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The Curious Case of Jet Airways Cross Border Insolvency

In its recent order in the matter of Jet Airways (India) Ltd. (Offshore Regional Hub/Offices Through its Administrator Mr. Rocco Mulder) v State Bank of India & Anr., NCLAT allowed the Dutch Administrator appointed by the Noord District Court in Holland to participate in the meetings of the Committee of Creditors (CoC) constituted for the corporate insolvency resolution process (CIRP) of Jet Airways and has allowed the parallel insolvency proceedings to continue in the Dutch Bankruptcy Court. This order has paved a new way for judgements involving cross border insolvency process in India. The NCLAT has set aside the order which was passed by the NCLT Mumbai Bench that a foreign court cannot have jurisdiction to initiate any offshore insolvency proceedings against the corporate debtor.

Before proceeding ahead, it is important to know about the Cross-Border Insolvency laws prevailing in the country. Section 234 and 235 of the Insolvency and Bankruptcy Code of India (IBC), mainly deal with the Cross- Border Insolvency process. Section 234 provides for agreements with foreign countries, in which the Central Government may enter into bilateral agreements with other countries for purposes of enforcing the IBC. Whereas, section 235 of the IBC states about letter of request to a country outside India in certain cases, wherein the relevant court or tribunal in India can issue a letter of request to a foreign court or tribunal to seek its assistance, where a debtor’s assets may be located abroad. But the problem with these provisions is that, the government is yet to notify the date from which these two sections will be operational. As the laws are yet to come into force, the only option left is to enter into reciprocal or bilateral arrangements with other country (not under section 234 of IBC) which aims more towards reducing judicial red-tape across borders, for timely recovery of debts. Its primary goal is to streamline and smoothen the interaction or communication between resolution professionals/liquidators and foreign insolvency administrators and allow for easier access to foreign assets of entities undergoing insolvency in India. In the present case of Jet Airways, the parties to the proceeding have agreed to ‘Proposed Cooperation’, through a protocol which is facilitated and formulated by both the parties together. But the problem with such bilateral treaties is that, different countries have different processes for dealing with insolvency, thus making the process very lengthy and non-beneficial for the creditors in general.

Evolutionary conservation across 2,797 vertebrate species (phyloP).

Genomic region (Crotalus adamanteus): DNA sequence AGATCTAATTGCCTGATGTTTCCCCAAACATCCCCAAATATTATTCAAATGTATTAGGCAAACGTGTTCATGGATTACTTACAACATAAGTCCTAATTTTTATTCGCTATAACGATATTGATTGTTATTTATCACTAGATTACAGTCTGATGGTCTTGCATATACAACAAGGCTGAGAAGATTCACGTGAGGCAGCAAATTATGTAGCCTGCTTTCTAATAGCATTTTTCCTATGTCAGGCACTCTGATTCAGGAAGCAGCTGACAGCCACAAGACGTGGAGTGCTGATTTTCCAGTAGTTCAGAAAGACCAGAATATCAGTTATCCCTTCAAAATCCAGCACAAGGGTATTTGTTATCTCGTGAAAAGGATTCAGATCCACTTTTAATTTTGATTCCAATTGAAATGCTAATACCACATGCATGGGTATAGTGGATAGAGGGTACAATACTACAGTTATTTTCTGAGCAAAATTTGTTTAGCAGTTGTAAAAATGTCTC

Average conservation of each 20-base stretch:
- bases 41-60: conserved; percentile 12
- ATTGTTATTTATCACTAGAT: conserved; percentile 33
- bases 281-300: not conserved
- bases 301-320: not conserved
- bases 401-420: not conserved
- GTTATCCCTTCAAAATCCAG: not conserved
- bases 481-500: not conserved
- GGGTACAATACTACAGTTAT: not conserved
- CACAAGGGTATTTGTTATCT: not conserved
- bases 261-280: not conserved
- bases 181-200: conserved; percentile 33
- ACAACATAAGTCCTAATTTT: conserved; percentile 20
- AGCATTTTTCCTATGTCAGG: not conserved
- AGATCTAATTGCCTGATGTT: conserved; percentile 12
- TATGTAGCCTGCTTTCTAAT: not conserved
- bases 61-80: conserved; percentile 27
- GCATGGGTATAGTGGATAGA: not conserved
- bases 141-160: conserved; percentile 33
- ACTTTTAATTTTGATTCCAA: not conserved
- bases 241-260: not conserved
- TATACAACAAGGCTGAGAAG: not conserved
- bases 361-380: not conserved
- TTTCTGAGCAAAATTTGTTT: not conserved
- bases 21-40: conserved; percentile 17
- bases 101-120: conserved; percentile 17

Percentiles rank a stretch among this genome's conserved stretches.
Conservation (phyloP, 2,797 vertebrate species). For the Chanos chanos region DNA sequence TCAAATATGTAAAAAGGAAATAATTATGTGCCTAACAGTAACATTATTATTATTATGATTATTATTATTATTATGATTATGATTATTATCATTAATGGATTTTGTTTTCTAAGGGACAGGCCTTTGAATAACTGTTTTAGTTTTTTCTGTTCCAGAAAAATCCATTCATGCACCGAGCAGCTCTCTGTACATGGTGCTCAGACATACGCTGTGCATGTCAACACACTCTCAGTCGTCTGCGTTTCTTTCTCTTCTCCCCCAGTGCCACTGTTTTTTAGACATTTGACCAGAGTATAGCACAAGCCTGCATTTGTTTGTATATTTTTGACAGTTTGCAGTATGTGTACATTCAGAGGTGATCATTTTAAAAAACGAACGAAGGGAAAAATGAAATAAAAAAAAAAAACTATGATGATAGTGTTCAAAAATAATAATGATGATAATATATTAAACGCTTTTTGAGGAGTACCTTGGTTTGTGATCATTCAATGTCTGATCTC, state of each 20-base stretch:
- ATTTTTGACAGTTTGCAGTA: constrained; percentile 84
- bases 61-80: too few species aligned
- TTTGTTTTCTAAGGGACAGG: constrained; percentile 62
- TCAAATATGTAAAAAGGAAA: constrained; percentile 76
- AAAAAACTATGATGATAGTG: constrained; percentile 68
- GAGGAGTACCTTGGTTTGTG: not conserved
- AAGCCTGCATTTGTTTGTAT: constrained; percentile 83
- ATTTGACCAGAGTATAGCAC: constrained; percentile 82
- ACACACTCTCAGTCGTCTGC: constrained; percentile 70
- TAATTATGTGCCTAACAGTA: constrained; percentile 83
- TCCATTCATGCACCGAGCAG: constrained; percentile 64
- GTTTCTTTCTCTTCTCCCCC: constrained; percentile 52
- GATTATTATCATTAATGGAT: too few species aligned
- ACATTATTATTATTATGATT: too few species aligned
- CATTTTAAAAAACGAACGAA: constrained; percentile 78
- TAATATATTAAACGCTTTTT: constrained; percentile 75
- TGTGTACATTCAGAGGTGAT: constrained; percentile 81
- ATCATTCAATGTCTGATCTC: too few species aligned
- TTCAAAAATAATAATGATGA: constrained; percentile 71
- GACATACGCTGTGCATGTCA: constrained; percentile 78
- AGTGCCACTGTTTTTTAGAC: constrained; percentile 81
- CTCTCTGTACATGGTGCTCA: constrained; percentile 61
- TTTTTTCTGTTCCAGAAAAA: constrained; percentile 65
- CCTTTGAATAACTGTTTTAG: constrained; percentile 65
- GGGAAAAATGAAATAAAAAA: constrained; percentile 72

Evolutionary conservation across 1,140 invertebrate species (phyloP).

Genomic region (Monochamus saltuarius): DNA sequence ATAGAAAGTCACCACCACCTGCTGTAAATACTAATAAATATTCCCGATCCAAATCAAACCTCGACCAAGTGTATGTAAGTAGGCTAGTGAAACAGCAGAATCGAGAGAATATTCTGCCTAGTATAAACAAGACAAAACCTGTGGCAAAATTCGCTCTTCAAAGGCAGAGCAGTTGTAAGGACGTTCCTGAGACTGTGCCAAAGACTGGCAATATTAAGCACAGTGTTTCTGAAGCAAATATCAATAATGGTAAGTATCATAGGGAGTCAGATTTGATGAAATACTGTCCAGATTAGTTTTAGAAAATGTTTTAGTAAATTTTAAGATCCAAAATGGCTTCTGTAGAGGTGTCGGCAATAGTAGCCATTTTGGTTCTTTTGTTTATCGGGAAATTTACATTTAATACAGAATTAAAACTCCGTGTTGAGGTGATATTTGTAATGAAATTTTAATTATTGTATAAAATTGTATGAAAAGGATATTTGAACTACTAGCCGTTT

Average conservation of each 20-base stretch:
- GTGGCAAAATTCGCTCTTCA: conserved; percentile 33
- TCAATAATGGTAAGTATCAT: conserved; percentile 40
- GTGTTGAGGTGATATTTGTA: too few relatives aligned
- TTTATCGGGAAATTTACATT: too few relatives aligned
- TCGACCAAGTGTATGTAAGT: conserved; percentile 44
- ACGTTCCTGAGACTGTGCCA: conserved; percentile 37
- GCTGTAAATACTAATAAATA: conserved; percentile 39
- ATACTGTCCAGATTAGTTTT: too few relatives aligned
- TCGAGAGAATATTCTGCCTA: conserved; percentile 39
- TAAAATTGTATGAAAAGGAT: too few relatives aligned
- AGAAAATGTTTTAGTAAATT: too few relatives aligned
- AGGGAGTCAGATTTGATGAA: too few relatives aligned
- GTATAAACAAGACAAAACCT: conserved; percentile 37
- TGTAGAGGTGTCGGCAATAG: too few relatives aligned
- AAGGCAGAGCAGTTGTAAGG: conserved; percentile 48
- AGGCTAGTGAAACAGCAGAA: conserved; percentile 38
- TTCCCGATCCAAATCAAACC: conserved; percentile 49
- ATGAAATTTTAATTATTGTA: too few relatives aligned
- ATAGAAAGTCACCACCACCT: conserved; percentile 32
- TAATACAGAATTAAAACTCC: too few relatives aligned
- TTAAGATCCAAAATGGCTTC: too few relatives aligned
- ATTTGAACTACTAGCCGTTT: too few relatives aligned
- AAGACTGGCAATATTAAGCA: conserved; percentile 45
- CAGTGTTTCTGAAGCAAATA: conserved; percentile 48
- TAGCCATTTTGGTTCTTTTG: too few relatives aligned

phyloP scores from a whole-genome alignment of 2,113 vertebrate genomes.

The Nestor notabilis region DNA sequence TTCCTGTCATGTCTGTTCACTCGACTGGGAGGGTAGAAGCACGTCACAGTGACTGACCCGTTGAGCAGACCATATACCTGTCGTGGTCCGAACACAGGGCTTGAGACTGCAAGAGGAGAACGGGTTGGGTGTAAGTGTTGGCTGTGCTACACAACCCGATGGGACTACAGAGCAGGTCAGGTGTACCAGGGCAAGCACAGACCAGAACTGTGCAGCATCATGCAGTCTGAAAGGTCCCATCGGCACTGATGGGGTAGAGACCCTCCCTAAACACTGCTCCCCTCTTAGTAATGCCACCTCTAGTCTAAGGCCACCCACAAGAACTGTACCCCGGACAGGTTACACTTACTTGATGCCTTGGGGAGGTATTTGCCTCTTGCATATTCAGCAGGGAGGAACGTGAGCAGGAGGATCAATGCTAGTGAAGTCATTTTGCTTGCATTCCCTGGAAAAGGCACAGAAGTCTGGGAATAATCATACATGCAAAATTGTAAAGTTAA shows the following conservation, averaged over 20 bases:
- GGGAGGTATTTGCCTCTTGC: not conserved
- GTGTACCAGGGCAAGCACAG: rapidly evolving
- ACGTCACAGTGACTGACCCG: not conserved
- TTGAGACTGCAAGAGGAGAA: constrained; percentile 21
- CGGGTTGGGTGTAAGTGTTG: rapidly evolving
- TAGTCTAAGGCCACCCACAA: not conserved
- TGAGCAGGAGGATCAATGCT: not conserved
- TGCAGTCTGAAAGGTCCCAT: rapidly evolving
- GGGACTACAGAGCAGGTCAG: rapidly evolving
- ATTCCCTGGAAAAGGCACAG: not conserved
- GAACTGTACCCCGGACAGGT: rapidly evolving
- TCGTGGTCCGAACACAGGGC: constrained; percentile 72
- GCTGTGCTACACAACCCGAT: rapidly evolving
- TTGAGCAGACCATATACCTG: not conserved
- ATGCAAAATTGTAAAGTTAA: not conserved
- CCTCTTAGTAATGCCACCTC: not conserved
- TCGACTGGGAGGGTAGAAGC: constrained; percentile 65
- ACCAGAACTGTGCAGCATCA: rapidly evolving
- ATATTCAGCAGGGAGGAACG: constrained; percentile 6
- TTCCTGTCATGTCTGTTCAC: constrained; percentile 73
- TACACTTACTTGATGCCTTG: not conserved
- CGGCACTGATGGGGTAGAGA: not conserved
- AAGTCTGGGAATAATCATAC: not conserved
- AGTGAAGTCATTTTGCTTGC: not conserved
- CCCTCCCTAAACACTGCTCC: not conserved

In this case, as the government failed to take steps for providing legal framework for cross-border insolvency proceedings, the NCLAT took the responsibility to give the protocol entered into between the Dutch Administrator and Indian Insolvency Resolution Professional a legal base. But the very order has led to a significant change in way the Dutch Administrator shall deal with the insolvency case. In the protocol , it has been stated that “The Parties recognize that the Company being an Indian company with its Centre of main interest in India, the Indian Proceedings are the main insolvency proceedings and the Dutch Proceedings are the non-main insolvency proceedings”, due to which Indian laws are applicable to the foreign assets located in Netherlands. For e.g.: the imposition of the moratorium under section 14 of the IBC shall be applicable in Netherlands too. Therefore, in short it can be said that with regard to the Insolvency proceeding, the Dutch Administrator would thus be duty-bound to respect Indian law in this regard and preserve the value of the assets of Jet Airways in Holland.